I have been taking two prescription drugs, on and off, for over 15 years. One of them is addictive. I thought I had been managing the drugs well, but I had a harsh wake-up call a few weeks ago.
I went to get a refill and my pharmacist told me I was over 40 days early. I had been using twice as much of the addicting Ativan than my doctor wanted me to.
Peter often complains that I turn to drugs as a first resort when I am stressed, not sleeping well or having mild CFS symptoms. He is right. In the last two weeks I have been coming to grips with the fact that I am a prescription drug addict. Mind you, many people take a much higher dose of these two drugs than I do - but my mind wants them, my body craves them and I dream about them far too much. I bring them with me everywhere and can go into full panic mode if I forget them.
I was in real trouble. Ativan is a fast-acting psychotropic benzodiazepine that I was supposed to use if I had serious heart palpitations or couldn't get good sleep.
It was tough to realize I was no longer able to monitor my own medication. I gave the drug to Peter with strict instructions to only give me one pill a day. This has been more of a challenge than I realized but I feel better with less of the drug in my system.
Prescription drug use and abuse has been skyrocketing in North America.
What's even more interesting is that illicit drug use among teens aged 13-18 has dropped significantly in the last decade but prescription drug use has been rising.
There is the false perception that prescription drugs are safer than illegal drugs.
A recent study done by the University of Michigan showed that by the 12th grade 8% of students had tried Oxycontin and 10% had tried Vicodin.
Any HOUSE fans out there? Even though I love Dr. Gregory House, and his biting wit, his much-watched abuse of Vicodin and subsequent treatment for addiction was far too romanticized. It may have spawned a whole new generation of prescription drug addicts.
I am determined to NOT become a drug abuse statistic. Has drug use ever tempted you? Have you ever battled to control your prescription drugs? What helped you the most?
Hugs, not drugs, indeed. Now there's something I could get addicted to - hugs. :)ReplyDelete
Of the top 10 leading causes of death in the US (I don't think we would be much different), we find mistakes made by medical personnel and adverse reactions to prescription drugs. Deaths from illegal drugs did not even make the top 10.ReplyDelete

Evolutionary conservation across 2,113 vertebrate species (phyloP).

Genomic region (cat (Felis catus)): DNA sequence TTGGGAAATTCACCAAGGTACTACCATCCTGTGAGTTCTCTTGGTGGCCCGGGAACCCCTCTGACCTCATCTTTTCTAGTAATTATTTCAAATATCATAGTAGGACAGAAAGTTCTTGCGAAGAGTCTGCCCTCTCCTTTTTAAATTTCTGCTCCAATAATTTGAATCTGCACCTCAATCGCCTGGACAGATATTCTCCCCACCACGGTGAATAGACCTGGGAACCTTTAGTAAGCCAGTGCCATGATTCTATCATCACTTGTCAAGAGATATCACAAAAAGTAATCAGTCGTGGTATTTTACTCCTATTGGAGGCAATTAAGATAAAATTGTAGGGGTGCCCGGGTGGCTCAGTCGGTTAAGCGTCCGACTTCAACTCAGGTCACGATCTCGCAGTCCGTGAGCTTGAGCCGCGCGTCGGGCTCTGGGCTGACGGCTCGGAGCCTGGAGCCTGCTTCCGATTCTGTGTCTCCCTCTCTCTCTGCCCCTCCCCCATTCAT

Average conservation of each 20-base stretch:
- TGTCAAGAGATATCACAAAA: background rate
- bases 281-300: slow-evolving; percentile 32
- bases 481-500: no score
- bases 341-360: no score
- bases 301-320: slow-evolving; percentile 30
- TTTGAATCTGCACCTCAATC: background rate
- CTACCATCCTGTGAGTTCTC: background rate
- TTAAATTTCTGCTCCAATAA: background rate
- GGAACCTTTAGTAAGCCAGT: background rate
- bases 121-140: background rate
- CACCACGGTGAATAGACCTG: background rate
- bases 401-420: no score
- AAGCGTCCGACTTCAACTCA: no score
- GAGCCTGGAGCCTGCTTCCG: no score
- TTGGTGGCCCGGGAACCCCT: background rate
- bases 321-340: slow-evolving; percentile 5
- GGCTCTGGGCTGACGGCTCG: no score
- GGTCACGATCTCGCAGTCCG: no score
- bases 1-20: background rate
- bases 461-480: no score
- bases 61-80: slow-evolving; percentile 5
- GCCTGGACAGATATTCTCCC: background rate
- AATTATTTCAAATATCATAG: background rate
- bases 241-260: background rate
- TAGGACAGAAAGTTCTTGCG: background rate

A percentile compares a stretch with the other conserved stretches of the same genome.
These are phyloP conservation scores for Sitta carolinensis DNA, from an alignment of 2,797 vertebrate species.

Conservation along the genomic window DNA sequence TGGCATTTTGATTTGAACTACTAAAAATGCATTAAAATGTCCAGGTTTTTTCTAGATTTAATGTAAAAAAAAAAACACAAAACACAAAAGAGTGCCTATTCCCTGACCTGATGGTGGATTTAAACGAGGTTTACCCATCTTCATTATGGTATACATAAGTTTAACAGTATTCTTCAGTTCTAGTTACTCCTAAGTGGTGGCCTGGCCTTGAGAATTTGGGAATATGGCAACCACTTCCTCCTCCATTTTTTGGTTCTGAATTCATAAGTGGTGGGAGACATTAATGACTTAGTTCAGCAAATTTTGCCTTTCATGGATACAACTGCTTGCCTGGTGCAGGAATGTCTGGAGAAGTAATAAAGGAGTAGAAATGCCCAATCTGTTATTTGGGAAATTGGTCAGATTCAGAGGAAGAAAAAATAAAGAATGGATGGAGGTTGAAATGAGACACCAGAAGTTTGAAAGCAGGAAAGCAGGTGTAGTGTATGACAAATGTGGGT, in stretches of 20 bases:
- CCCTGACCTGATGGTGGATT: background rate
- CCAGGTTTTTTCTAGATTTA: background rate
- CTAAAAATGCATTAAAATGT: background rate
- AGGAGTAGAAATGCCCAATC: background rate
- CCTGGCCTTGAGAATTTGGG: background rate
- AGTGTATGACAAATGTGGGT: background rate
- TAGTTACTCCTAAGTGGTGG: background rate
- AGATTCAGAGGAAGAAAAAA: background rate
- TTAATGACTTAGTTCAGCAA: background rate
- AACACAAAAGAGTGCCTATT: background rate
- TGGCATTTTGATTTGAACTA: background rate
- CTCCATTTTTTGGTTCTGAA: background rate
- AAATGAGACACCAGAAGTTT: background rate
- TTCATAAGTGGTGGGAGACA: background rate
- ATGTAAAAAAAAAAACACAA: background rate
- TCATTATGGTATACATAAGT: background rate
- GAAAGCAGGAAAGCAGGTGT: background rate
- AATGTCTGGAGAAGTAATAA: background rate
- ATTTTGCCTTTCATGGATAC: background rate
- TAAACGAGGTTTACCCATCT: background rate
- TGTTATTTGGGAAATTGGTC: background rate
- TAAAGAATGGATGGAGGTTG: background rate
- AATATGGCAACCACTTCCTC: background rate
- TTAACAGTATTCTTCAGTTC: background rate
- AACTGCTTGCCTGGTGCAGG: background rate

I have never been tempted to take prescription drugs. I did use percoset once when I was suffering with sciatica. It sure did a marvellous job of taking away pain. So I can understand when people are in constant pain, the temptation must be overwhelming at times.
I pray the grace of God to protect you and give you wisdom as you live each day.
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Thanks for your comments Darrell. It's true that taking numerous prescription drugs at once can cause massive problems. Many doctors don't know all the drugs their patient is on, or make the mistake of prescribing conflicting drugs. This has led to numerous deaths. Personally, I had a huge negative reaction between my prescription drugs and ginseng. Most pharmacists can not predict how drugs will react with different wholistic supplements. I've almost landed in the hospital because of this. Thanks for your prayers for protection and wisdom - I really need them!ReplyDelete
So far I haven't tasted any of the dangerous drugs or abused prescriptive ones, but I've heard stories on TV about the rising cases of drug overdose among youth. Perhaps the reason why I'm not tempted is because of the early education and awareness I was given about its harmful effects.ReplyDelete
Thanks for pointing out the false perception that prescription drugs are safer than the illegal ones. Your experience too somehow enlightened readers that it is not good to be dependent on drugs because it would lead to more serious health problems.ReplyDelete